In short, the clinical-pedagogical diagnosis aims to reconcile the investigation of the processes of consciousness with conceptual thinking, as both undergo a process of knowledge development in the field of written language learning processes. As Jean Piaget already said (Ferreiro and Teberosky, 1985/1991; Kamii, 1989/1992; Oliveira & Nascimento, 1990; Oliveira, 1992; Alvarenga, 1993; Macedo, 1994), the psychoanalytic investigation of the primordial unconscious processes must be underlying the production of errors in the construction of knowledge. It is not only a research instrument, but also an intervention with children who have learning disorders. In other words, the clinical-pedagogical diagnosis is a treatment proposal for school difficulties that must be carried out within the school institution, aiming to avoid the exclusion of the child.


The use of this diagnostic proposal to carry out a case study on special education students revealed some limits and, as such, required the introduction of some modifications, making it necessary to propose complementary procedures, depending on the particularities of the difficulties of the student, such as, for example, the impossibility of direct contact with some of them. Due to the lack of access to certain student profiles, the criteria had to be rethought, as well as the possible collaborators in the study. As it is a methodology that deals with analyzing human consciousness, one of the biggest challenges was to interpret the particularities/individuality.

The professionals involved, making use of their specific knowledge, opted for a type of comprehensive case study, which included a study about the child’s school life, thus defending the need for an analysis that was concerned with understanding the written language and spoken, always thinking about the classroom environment (Castanheira, 2004). For this, a historical survey was carried out to recover psychiatric and psychological records of these students, for the analysis of this clinical picture. We sought to analyze how they behaved in interview sessions guided by the contribution of psychoanalysis, as it considers the formation of the symptom, the subject’s particularities and its psychic structure (Santiago, 2005). Thus, the clinical-pedagogical evaluation instrument started to be composed of three stages: case history, pedagogical evaluation and clinical evaluation.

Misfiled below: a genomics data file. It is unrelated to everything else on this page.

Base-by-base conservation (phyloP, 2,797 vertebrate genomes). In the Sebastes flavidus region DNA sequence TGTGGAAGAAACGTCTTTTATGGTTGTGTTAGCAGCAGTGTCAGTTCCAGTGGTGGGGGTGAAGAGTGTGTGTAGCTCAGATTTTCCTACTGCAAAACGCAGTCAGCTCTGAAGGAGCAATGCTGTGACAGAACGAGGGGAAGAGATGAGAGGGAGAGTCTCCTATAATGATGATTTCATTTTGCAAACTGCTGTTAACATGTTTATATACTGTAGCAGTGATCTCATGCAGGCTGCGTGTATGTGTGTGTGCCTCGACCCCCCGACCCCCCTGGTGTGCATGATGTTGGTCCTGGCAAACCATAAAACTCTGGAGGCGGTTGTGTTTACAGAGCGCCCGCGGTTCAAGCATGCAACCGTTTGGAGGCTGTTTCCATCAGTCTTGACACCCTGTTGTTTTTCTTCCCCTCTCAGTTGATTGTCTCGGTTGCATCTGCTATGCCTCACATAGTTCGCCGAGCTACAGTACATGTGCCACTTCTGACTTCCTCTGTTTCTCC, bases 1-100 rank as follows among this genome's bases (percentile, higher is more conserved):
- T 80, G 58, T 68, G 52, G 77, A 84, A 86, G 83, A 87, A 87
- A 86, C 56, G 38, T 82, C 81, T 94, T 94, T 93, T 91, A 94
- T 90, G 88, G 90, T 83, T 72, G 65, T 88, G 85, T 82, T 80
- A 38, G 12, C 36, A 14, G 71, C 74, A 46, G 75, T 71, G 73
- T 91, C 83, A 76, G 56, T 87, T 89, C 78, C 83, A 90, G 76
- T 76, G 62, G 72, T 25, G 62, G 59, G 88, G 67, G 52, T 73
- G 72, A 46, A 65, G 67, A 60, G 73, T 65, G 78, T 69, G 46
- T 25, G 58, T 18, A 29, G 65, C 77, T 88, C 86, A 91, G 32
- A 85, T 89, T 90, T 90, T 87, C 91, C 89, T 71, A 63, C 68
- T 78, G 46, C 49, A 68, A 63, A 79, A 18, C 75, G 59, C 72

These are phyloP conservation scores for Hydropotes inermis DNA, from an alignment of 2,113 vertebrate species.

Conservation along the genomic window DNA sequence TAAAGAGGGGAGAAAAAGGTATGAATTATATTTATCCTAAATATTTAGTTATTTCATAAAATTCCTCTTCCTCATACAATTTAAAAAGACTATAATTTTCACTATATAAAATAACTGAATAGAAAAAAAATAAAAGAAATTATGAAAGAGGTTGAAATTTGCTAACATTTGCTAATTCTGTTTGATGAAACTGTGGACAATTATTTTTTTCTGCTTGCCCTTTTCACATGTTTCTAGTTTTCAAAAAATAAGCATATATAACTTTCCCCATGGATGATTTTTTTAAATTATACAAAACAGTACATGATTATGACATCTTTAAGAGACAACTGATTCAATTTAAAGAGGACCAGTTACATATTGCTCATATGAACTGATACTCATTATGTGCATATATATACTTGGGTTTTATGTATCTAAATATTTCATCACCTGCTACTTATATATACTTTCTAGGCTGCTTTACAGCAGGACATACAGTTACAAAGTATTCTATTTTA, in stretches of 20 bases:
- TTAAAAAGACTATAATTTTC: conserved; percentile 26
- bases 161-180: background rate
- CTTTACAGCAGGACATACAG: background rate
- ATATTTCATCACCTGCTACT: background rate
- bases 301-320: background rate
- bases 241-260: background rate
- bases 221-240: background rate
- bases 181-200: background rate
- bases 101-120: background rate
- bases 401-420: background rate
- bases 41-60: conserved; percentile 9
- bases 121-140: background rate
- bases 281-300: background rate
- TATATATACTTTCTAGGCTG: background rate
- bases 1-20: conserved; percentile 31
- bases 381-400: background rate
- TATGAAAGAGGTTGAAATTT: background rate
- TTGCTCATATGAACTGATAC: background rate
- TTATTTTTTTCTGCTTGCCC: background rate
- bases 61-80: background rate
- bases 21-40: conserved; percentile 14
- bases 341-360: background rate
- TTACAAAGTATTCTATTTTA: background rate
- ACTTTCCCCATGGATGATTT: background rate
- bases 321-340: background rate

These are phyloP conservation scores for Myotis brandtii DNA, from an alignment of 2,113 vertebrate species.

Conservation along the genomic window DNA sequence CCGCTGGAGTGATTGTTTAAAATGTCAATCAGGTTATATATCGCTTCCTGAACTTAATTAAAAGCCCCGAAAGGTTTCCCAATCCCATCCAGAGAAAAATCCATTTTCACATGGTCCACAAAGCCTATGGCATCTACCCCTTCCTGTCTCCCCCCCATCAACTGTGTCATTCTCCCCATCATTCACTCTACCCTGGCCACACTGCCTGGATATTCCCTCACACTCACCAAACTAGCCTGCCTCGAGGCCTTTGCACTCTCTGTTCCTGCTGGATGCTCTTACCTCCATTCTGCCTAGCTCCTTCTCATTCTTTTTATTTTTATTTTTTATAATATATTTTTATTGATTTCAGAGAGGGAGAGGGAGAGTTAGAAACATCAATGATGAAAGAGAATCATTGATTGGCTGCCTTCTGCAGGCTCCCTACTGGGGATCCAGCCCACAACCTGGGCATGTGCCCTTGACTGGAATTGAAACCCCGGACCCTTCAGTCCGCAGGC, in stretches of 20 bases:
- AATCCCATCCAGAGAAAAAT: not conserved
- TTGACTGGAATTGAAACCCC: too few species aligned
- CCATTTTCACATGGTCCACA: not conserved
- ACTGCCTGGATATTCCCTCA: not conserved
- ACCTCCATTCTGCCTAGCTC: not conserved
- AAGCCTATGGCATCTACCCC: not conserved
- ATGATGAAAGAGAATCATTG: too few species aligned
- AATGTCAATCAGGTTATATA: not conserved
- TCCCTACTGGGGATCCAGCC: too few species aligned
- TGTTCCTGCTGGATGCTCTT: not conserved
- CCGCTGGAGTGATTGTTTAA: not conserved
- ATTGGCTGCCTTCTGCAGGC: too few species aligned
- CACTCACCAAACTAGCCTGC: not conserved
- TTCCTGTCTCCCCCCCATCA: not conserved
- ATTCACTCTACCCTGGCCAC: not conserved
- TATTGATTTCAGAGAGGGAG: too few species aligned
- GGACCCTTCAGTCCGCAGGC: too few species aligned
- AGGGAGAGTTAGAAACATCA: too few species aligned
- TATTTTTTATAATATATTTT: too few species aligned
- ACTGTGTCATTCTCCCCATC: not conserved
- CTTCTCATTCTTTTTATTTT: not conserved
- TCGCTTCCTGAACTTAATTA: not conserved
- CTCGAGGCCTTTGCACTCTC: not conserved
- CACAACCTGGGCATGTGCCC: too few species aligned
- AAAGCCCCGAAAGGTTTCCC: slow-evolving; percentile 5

The objective of the first stage – case history – was to establish a student profile based on the information provided about the student by the School’s professionals. Seek to delineate:

1) What is said about the student;

2) What theoretical elements are incorporated in this discourse, constructed in an attempt to explain the student’s problem; It is

3) What information from this speech is contradictory or vague.